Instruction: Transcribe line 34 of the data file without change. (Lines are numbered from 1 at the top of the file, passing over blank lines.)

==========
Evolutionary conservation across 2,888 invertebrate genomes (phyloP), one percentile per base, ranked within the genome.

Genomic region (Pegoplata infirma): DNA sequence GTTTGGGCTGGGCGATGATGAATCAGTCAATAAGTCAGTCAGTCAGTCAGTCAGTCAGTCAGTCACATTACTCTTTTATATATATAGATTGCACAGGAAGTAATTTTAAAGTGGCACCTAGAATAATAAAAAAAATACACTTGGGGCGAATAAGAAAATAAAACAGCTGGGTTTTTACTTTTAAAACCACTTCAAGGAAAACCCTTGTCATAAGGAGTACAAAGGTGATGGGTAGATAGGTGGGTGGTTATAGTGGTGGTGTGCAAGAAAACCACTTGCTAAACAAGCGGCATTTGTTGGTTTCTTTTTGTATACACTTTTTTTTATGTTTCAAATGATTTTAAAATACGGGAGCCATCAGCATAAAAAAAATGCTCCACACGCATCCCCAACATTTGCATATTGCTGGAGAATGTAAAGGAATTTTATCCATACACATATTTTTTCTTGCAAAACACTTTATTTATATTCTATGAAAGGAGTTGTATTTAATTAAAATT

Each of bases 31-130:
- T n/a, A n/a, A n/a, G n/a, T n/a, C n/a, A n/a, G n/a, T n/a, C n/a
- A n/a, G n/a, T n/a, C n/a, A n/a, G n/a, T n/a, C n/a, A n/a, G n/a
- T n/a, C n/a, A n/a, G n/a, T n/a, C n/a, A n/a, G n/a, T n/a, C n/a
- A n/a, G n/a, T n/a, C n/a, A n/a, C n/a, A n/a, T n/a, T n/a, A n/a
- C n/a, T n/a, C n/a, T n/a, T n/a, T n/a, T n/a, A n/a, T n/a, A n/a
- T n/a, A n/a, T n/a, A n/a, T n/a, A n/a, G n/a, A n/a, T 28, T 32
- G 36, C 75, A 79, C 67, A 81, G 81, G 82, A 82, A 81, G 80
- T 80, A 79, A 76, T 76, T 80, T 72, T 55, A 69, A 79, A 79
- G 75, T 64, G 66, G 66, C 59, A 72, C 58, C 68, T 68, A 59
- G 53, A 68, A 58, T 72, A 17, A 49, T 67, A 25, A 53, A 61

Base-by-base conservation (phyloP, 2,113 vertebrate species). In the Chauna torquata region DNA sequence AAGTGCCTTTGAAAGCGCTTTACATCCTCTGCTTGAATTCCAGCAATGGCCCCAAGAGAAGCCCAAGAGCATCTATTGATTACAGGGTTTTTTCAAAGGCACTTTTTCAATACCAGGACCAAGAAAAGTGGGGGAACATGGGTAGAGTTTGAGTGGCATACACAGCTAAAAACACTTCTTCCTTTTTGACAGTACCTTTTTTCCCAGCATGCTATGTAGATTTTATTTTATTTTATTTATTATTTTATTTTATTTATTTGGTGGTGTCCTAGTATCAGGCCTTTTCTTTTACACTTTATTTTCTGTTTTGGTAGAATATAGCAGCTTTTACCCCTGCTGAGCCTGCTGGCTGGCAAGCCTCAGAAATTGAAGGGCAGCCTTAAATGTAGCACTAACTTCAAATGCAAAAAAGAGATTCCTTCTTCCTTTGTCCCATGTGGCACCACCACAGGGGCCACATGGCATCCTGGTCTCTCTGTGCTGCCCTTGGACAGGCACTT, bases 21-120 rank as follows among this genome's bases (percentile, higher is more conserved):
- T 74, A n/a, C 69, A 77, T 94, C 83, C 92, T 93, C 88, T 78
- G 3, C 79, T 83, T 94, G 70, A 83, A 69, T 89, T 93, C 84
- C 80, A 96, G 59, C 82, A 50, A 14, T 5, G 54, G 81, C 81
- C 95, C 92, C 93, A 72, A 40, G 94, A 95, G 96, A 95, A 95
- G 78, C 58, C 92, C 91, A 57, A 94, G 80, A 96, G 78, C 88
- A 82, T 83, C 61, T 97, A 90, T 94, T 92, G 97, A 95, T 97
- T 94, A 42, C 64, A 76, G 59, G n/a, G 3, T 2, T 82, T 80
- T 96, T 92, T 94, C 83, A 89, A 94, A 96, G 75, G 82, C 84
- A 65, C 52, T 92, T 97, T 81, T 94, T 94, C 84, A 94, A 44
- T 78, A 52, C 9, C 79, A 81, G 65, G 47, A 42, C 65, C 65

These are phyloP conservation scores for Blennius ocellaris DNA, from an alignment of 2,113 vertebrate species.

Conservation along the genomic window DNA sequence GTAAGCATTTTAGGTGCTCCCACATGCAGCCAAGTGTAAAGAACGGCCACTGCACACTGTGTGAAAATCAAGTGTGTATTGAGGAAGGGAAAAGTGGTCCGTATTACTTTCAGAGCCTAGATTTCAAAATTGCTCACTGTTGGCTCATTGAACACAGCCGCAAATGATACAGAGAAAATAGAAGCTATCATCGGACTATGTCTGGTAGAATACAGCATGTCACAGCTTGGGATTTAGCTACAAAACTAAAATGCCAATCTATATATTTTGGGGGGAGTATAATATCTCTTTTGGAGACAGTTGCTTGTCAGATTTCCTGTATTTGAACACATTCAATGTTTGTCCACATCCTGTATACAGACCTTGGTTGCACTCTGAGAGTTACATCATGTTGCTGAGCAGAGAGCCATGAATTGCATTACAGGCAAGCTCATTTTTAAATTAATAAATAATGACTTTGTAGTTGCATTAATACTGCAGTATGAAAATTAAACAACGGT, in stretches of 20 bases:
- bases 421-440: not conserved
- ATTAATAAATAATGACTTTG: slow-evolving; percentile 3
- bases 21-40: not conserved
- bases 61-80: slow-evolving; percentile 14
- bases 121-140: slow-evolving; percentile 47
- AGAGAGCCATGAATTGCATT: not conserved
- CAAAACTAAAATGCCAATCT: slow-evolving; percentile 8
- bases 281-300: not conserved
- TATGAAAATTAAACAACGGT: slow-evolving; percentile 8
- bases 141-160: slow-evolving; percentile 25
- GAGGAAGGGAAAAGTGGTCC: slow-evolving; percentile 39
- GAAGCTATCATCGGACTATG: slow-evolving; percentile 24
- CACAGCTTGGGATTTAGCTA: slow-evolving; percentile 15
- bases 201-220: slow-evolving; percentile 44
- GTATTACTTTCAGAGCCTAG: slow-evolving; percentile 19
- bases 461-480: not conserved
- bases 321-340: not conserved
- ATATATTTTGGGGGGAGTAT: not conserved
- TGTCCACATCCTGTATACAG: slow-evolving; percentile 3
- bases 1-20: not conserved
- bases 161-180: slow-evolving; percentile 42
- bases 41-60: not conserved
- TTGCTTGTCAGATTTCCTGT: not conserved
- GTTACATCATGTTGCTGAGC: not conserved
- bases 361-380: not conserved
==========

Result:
- bases 281-300: not conserved